Mr Hamududu: Sir, Zambia has not taken advantage of that land. They were saying that we are their brothers who helped them and they were opening the Walvis Bay to join the Ndola/Lubumbashi Corridor for trade. They said they were giving it to us for free. They said we should take advantage of that land so that we can have another route to export our goods as a way of saying thank you for the help that we provided to them. To my surprise, the Government has moved in very slowly. I want to urge the able hon. Minister of Foreign Affairs to take advantage of that. If the Government has no money, we can bring in the private sector to take care of that facility. That was a gift. Many of these countries had many incentives to offer as a thank you because they knew the cost that Zambia incurred for the liberation struggle and, consequently, the refugees that were left here. 

Sir, on Friday, Hon. Brig-Gen. Dr Chituwo and I were in South Africa. On our way back, we were on the same plane with Dr Kaunda and the Mozambiquan Ambassador. When we reached the airport, the Mozambique Ambassador was so excited to know that we were Zambian hon. Members of Parliament. He complained about why we do not go to their embassy. He went further to appreciate how we helped them. He said that he was coming from Maputo with Dr Kaunda who was conferred with honorary citizenship of Mozambique. He said we should start co-operating with them. He even went further to say that he could give us land. Therefore, I want to say that these countries are opening up their hands, but we are not taking advantage of the investment that we made to help in their liberation struggles.


Mr Hamududu: Sir, in this report, I can only see the Zambian Government and the United Nations High Commissioner for Refugees (UNHCR), but I do not see the Angolan Government getting involved. There was a serious cost incurred by this country over Angola.  I think Angola can do much better to help beyond just repatriation because there are serious costs that we incurred. As SADC, I think it is not too late to discuss these issues. After the liberation struggle, really, we should have discussed seriously. We should have discussed issues of how we can now settle down. These people have gone back to their countries and some countries were not as bombarded as the countries where these people stayed. We are happy that most of these leaders, even those who are there today, have a very strong linkage to this country. 

Sir, for example, the President of Namibia was the first representative of the South West Africa People's Organization (SWAPO) in Tanzania. Tanzania became independent a little earlier than Zambia. When Zambia became independent, President Hifikepunye Pohamba was the one who opened SWAPO in this country before they moved into Angola to fight the war along the longer border in Angola. This war happened during the leadership of President Sam Nujoma, the Commander of the People's Liberation Army of Namibia (PLAN). Zambia has such a rich history which we can use to leverage ourselves to get what we want. This can also promote trade and co-operation in many areas otherthan just mere talk of the repatriation of refugees. There are many issues that we can talk about.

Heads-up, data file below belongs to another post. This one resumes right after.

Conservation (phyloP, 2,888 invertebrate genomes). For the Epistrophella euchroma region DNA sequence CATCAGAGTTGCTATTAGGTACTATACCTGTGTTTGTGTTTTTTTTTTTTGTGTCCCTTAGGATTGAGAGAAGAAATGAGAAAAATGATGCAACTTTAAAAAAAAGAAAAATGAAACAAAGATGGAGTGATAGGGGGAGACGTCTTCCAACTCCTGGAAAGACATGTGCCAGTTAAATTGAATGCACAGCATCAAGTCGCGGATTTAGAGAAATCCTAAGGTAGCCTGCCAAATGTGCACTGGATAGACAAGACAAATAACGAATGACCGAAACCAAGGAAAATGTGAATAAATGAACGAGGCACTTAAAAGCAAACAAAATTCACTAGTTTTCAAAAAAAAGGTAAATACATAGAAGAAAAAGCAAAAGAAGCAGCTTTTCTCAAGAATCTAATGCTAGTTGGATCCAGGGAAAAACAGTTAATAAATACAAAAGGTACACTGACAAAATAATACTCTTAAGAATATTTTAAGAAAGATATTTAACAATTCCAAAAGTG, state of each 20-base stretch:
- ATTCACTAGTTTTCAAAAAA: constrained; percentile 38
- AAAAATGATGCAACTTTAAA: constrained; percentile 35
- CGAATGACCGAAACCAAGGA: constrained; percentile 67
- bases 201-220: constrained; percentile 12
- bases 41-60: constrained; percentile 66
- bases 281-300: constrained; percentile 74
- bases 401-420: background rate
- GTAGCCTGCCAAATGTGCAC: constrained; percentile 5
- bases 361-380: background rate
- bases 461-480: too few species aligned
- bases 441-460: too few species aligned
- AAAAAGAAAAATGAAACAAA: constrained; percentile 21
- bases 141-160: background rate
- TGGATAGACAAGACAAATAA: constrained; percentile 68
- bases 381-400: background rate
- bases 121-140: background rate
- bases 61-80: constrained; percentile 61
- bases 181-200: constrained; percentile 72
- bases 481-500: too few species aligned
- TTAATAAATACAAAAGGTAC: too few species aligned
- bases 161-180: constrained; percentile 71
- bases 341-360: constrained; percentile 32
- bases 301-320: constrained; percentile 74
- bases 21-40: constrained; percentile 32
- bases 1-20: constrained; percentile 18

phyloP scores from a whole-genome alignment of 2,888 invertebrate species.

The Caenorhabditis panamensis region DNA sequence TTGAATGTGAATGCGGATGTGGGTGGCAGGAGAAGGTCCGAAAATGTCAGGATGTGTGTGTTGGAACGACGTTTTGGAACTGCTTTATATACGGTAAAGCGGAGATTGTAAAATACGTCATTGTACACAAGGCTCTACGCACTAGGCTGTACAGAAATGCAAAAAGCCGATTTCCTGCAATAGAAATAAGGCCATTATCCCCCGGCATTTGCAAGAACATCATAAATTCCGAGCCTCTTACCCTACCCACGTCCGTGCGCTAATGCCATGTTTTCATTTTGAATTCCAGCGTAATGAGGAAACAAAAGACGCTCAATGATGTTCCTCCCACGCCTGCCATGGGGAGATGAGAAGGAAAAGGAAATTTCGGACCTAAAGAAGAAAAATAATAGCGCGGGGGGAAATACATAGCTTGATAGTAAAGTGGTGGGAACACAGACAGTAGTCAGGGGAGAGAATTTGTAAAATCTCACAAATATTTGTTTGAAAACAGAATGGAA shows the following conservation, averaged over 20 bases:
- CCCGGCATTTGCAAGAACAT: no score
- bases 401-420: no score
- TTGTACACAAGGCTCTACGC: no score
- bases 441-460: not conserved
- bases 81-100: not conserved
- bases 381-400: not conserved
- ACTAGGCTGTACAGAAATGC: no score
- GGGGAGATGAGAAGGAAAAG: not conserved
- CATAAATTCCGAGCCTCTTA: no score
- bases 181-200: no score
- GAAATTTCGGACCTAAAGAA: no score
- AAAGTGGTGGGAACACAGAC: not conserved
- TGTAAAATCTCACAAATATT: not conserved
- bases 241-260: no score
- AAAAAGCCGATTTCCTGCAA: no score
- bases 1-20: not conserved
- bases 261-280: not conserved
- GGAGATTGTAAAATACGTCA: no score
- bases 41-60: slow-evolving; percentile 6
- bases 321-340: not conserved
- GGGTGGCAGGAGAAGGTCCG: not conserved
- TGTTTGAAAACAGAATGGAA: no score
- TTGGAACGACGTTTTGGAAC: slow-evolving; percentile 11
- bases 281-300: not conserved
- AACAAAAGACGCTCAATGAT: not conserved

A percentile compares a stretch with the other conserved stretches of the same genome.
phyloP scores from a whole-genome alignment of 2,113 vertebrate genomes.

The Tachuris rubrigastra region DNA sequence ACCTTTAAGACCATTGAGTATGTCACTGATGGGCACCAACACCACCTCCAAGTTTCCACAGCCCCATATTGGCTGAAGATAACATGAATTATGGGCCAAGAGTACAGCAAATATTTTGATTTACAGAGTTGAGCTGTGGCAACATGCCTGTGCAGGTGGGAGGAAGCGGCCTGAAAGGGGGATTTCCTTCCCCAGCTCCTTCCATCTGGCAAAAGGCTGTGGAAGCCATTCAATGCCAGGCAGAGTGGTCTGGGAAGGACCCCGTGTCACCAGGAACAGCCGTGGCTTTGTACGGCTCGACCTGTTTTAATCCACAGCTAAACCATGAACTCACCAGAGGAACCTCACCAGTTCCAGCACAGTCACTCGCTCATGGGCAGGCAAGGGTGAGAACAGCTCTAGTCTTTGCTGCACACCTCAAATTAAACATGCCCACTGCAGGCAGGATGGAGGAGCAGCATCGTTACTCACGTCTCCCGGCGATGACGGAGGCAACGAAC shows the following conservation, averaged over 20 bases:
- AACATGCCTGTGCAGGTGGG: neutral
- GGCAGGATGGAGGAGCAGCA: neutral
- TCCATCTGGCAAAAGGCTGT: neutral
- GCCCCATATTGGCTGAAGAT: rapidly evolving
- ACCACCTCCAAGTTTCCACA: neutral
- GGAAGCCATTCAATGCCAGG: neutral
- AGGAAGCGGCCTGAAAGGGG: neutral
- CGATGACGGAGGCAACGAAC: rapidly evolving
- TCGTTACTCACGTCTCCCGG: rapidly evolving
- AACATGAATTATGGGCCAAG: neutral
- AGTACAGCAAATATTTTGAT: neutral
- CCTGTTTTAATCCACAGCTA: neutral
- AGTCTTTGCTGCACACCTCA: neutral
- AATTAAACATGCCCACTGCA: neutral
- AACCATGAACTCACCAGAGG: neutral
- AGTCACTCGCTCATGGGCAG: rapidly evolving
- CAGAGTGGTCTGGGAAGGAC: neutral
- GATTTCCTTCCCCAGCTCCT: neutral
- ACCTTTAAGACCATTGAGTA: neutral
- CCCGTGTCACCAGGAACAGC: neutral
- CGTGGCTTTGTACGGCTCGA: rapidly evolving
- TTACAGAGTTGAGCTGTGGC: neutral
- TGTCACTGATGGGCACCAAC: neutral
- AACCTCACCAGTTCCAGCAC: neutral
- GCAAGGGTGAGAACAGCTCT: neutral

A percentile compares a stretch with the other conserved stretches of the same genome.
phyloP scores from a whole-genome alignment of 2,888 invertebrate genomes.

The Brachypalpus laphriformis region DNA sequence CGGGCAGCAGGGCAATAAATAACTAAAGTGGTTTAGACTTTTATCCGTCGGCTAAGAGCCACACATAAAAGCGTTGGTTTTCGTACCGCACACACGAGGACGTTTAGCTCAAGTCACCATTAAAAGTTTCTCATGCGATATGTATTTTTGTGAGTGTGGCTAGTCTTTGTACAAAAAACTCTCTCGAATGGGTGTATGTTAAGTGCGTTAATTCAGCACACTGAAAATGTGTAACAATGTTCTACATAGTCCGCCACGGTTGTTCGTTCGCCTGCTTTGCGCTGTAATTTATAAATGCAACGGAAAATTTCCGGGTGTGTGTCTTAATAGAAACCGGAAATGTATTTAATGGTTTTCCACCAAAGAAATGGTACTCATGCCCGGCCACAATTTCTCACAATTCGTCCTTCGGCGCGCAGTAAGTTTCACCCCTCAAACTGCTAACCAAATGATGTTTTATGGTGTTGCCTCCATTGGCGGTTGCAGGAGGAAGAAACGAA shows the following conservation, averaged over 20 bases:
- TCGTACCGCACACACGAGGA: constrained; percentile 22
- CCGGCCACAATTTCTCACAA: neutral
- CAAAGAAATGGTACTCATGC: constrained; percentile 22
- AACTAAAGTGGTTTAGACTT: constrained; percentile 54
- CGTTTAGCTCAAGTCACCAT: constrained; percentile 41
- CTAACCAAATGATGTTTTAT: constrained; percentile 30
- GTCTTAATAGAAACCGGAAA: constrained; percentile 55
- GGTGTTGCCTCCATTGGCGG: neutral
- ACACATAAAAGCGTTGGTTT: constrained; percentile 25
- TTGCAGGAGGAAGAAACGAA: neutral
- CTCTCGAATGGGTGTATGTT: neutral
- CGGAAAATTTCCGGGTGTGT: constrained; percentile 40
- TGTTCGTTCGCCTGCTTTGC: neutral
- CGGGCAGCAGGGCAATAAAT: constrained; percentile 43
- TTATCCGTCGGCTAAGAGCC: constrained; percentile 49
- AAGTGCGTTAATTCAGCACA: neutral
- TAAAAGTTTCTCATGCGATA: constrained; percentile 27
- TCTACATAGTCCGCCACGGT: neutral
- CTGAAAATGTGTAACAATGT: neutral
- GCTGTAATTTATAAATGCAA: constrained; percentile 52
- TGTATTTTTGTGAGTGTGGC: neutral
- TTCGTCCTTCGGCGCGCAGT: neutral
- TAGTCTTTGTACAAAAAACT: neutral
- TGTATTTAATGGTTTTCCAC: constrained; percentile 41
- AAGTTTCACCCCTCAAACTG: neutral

We have an obligation for the children that are deprived of good education today. This is because Zambia, at Independence, was one of the richest countries in Africa. Apart from the internal problems, we also had a problem of the support for the liberation struggle. We should not only talk about the refugee problems, but we should also address other problems. 

Sir, I want to say that Zambia must continue to take a non-aligned and peace-maker approach to the conflict that arise within our neighbourhood and beyond, especially the Great Lakes Region that is very volatile. So, we must not veer off, but continue being a neutral, non-aligned and a peaceful country so that these conflicts do not cross the border. So far, we have done very well and we must continue on that path. 

Mr Speaker, however, there are potential sources of conflict within the countries in the SADC region. If we do not address such issues, other conflicts will arise again. For example, there are simmering ethnic undertones in many countries. You may remember, the post-Independence war in Angola was more of ethnic in nature. In Mozambique and Zimbabwe it was ethnic and, therefore, we must always guard against this potential source of conflict because it can even erupt here. Therefore, the One Zambia, One Nation Motto must continue to be espoused by all of us and we must be committed to it. That is why yesterday, we said that we should not use local languages. Let us not encourage it because of our unique situation. Many countries outside Zambia do not want to take that route in order to avoid sensitivities of ethnicities.

Sir, the other issue has to do with the scramble for the rich natural resources in SADC. The SADC region is the richest region in Africa. We are now discovering oil and we have other minerals like the gemstones, emeralds and diamonds that can easily fuel a conflict. We must always be on guard for a potential conflict arising from the scramble for natural resources. Therefore, the investors who come in our region must be properly scrutinised and they must not engage themselves in the internal politics of our country. These resources are quite profitable and there are many countries that have gone to war because of the scramble for these resources. So, these resources might create a potential conflict and we need to be careful. Our people must begin to benefit from these natural resources and if they do not benefit, then, that becomes a flash point for conflict.